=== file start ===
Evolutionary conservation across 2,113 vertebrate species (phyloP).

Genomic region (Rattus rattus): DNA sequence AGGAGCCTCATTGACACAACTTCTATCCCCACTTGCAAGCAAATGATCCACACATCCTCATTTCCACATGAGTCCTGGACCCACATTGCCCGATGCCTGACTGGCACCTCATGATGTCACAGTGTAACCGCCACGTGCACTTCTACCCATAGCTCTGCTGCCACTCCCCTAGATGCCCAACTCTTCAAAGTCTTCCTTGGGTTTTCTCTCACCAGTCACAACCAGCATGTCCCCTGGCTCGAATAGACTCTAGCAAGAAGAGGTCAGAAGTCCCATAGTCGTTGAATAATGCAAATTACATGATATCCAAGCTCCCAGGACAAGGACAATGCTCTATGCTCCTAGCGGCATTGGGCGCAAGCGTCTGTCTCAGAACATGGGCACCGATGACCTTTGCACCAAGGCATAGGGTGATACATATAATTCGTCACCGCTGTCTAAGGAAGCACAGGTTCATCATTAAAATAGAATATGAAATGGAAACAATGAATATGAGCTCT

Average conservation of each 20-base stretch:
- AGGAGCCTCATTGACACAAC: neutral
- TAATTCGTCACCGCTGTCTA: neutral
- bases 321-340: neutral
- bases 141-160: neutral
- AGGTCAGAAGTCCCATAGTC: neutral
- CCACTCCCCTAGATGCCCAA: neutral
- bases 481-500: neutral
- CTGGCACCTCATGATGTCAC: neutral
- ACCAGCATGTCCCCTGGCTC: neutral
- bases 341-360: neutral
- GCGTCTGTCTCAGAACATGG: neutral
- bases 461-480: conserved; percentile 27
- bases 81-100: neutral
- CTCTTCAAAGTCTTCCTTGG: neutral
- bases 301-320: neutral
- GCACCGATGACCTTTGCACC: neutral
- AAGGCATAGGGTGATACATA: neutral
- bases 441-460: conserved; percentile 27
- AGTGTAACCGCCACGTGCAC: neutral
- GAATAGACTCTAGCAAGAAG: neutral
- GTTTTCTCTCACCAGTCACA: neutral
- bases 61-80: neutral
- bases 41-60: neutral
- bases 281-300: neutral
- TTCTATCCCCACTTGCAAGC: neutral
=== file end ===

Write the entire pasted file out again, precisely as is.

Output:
Evolutionary conservation across 2,113 vertebrate species (phyloP).

Genomic region (Rattus rattus): DNA sequence AGGAGCCTCATTGACACAACTTCTATCCCCACTTGCAAGCAAATGATCCACACATCCTCATTTCCACATGAGTCCTGGACCCACATTGCCCGATGCCTGACTGGCACCTCATGATGTCACAGTGTAACCGCCACGTGCACTTCTACCCATAGCTCTGCTGCCACTCCCCTAGATGCCCAACTCTTCAAAGTCTTCCTTGGGTTTTCTCTCACCAGTCACAACCAGCATGTCCCCTGGCTCGAATAGACTCTAGCAAGAAGAGGTCAGAAGTCCCATAGTCGTTGAATAATGCAAATTACATGATATCCAAGCTCCCAGGACAAGGACAATGCTCTATGCTCCTAGCGGCATTGGGCGCAAGCGTCTGTCTCAGAACATGGGCACCGATGACCTTTGCACCAAGGCATAGGGTGATACATATAATTCGTCACCGCTGTCTAAGGAAGCACAGGTTCATCATTAAAATAGAATATGAAATGGAAACAATGAATATGAGCTCT

Average conservation of each 20-base stretch:
- AGGAGCCTCATTGACACAAC: neutral
- TAATTCGTCACCGCTGTCTA: neutral
- bases 321-340: neutral
- bases 141-160: neutral
- AGGTCAGAAGTCCCATAGTC: neutral
- CCACTCCCCTAGATGCCCAA: neutral
- bases 481-500: neutral
- CTGGCACCTCATGATGTCAC: neutral
- ACCAGCATGTCCCCTGGCTC: neutral
- bases 341-360: neutral
- GCGTCTGTCTCAGAACATGG: neutral
- bases 461-480: conserved; percentile 27
- bases 81-100: neutral
- CTCTTCAAAGTCTTCCTTGG: neutral
- bases 301-320: neutral
- GCACCGATGACCTTTGCACC: neutral
- AAGGCATAGGGTGATACATA: neutral
- bases 441-460: conserved; percentile 27
- AGTGTAACCGCCACGTGCAC: neutral
- GAATAGACTCTAGCAAGAAG: neutral
- GTTTTCTCTCACCAGTCACA: neutral
- bases 61-80: neutral
- bases 41-60: neutral
- bases 281-300: neutral
- TTCTATCCCCACTTGCAAGC: neutral